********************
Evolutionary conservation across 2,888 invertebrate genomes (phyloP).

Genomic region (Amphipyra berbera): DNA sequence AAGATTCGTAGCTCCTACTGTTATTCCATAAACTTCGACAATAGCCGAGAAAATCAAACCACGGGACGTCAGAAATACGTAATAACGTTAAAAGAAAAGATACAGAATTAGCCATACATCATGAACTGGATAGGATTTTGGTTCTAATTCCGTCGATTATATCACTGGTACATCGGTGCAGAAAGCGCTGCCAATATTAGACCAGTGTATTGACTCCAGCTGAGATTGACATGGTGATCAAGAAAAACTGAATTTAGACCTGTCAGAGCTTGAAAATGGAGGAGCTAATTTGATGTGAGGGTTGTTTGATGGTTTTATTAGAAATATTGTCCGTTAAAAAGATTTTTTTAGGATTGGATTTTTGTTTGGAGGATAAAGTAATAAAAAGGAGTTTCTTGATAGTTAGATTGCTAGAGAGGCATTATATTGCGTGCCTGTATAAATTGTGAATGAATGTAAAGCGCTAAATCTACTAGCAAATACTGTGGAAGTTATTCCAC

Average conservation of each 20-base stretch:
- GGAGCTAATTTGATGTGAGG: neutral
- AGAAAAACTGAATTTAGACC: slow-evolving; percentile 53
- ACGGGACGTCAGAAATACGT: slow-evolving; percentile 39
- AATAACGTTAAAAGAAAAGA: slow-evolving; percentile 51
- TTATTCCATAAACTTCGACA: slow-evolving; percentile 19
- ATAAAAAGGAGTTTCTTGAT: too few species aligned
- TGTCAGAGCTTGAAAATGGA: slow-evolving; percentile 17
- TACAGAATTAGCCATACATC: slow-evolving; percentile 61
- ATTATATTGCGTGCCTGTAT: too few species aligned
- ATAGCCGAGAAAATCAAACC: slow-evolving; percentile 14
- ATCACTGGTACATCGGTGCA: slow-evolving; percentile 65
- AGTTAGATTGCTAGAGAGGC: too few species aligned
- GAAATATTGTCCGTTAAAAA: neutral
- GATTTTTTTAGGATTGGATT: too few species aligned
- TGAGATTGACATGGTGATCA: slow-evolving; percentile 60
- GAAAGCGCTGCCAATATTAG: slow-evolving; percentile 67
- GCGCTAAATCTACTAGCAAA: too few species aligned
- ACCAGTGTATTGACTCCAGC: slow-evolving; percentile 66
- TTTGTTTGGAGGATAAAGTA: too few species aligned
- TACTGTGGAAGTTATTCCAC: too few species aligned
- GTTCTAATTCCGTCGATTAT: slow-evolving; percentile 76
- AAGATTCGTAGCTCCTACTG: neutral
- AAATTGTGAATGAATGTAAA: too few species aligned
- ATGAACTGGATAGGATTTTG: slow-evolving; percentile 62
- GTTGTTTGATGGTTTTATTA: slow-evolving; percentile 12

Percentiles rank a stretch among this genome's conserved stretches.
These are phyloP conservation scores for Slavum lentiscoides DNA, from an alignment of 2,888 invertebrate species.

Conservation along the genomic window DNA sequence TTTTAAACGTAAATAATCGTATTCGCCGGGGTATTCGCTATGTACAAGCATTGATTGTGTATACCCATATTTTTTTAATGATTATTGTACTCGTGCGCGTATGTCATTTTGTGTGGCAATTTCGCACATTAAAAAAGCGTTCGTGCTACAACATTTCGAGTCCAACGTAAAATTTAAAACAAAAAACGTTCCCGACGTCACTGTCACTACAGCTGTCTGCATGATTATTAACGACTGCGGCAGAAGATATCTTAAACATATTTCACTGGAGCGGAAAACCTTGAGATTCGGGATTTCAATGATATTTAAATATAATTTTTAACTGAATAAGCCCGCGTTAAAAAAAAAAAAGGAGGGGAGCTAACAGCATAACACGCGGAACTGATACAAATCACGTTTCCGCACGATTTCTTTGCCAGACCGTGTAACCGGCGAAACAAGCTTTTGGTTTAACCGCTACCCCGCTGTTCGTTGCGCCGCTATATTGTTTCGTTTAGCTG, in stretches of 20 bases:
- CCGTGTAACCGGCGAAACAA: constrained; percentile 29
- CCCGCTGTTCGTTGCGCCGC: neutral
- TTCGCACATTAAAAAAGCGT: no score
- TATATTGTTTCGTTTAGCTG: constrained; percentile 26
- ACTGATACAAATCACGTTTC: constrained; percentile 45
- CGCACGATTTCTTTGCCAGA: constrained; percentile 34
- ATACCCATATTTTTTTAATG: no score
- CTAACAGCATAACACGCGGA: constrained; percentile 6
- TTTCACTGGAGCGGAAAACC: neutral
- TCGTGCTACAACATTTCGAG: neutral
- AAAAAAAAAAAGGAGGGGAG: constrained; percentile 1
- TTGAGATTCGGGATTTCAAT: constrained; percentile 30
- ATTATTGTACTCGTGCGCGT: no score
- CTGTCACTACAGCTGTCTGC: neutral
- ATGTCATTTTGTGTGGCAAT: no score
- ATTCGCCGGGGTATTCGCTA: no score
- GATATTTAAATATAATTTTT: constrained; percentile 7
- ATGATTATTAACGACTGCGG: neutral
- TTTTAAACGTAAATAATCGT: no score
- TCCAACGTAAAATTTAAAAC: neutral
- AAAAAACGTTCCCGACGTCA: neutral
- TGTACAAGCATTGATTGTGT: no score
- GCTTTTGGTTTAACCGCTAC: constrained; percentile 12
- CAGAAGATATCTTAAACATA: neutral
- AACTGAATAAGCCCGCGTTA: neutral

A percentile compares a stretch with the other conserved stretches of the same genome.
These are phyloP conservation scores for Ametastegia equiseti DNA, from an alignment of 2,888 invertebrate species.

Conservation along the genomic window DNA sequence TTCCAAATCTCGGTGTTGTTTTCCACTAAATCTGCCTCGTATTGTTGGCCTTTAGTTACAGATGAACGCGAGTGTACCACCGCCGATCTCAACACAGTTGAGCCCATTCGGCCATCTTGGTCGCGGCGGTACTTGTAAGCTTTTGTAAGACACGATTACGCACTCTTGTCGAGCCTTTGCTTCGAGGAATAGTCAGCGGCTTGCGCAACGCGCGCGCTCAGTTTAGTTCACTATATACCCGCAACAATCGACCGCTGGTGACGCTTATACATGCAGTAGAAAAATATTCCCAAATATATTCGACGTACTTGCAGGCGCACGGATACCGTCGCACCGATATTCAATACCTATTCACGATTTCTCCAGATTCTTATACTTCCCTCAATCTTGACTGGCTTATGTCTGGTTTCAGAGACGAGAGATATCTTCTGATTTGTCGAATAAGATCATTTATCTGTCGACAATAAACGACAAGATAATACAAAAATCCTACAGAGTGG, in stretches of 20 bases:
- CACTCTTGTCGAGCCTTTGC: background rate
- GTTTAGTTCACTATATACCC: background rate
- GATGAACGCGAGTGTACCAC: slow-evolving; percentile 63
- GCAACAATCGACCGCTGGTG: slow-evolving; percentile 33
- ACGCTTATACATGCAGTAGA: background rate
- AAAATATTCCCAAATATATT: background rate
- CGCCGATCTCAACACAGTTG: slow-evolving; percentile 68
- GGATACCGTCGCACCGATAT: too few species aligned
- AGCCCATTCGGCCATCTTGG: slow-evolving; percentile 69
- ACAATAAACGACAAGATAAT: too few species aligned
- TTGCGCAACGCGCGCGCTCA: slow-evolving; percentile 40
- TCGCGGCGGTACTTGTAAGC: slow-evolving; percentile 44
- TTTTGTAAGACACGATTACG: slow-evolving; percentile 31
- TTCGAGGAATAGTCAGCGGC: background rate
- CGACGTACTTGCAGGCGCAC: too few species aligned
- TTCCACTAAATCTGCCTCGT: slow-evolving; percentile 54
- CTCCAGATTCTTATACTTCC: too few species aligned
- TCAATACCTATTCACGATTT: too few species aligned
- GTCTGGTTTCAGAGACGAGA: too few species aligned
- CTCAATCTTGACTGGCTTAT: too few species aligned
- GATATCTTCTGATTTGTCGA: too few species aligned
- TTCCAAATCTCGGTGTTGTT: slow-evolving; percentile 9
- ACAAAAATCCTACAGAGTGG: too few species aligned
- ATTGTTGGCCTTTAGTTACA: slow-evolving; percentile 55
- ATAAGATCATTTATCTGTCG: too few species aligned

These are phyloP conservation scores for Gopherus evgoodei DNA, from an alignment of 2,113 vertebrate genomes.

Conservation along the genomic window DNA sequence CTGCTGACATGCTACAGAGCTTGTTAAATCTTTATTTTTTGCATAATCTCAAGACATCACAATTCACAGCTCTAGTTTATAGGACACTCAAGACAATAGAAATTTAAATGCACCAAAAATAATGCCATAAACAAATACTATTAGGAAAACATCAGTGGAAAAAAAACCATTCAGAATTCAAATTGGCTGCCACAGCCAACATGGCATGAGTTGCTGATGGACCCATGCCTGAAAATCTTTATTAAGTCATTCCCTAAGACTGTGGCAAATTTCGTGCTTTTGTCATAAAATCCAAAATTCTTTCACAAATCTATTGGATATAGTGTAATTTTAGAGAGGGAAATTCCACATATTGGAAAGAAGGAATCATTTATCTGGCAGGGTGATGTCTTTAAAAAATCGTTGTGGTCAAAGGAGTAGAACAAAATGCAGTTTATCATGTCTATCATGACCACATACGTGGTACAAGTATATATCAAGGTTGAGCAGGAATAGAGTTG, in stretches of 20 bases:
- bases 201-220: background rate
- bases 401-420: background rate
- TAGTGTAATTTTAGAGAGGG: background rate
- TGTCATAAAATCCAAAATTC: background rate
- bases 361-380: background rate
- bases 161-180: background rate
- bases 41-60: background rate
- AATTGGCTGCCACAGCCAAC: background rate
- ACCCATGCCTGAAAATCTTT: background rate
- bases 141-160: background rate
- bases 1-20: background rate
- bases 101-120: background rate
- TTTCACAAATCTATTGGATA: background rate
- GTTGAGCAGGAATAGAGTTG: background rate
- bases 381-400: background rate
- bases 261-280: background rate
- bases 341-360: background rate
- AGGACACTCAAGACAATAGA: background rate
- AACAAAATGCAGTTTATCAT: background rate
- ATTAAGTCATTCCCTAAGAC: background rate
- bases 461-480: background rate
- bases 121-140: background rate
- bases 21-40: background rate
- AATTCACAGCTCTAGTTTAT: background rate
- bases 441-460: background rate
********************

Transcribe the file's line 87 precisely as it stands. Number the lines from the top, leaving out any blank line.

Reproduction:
- bases 201-220: background rate